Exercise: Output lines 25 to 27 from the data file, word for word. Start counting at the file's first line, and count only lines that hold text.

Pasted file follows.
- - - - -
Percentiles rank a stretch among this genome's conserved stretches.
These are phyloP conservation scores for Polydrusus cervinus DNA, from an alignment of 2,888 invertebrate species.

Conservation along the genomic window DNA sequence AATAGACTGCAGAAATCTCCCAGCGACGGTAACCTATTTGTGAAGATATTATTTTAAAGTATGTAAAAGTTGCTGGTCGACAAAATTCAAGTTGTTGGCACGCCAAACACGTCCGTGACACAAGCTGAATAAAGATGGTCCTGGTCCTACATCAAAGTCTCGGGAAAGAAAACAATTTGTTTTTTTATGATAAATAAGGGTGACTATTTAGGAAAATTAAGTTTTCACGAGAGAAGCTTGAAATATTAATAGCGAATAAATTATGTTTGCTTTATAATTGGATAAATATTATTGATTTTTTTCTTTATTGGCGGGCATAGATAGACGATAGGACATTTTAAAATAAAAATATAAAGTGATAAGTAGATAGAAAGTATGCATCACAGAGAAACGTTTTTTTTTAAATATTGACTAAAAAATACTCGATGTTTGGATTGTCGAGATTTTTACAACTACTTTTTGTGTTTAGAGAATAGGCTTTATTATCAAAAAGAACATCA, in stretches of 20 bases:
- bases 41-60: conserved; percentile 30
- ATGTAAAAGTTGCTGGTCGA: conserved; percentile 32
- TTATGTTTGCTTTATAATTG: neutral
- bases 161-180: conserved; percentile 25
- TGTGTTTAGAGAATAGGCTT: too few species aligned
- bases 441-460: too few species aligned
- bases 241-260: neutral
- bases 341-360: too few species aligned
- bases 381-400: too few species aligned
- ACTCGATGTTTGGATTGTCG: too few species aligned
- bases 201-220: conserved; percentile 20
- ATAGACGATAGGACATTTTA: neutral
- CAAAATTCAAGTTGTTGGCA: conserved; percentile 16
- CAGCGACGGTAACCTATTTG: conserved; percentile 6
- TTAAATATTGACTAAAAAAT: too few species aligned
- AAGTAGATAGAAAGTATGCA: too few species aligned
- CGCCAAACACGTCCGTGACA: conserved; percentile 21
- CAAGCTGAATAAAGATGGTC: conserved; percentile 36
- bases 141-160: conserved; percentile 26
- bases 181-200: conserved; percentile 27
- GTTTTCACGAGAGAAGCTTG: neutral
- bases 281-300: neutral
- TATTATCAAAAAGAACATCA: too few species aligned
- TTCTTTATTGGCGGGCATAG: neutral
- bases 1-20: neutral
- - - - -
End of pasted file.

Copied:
- bases 281-300: neutral
- TATTATCAAAAAGAACATCA: too few species aligned
- TTCTTTATTGGCGGGCATAG: neutral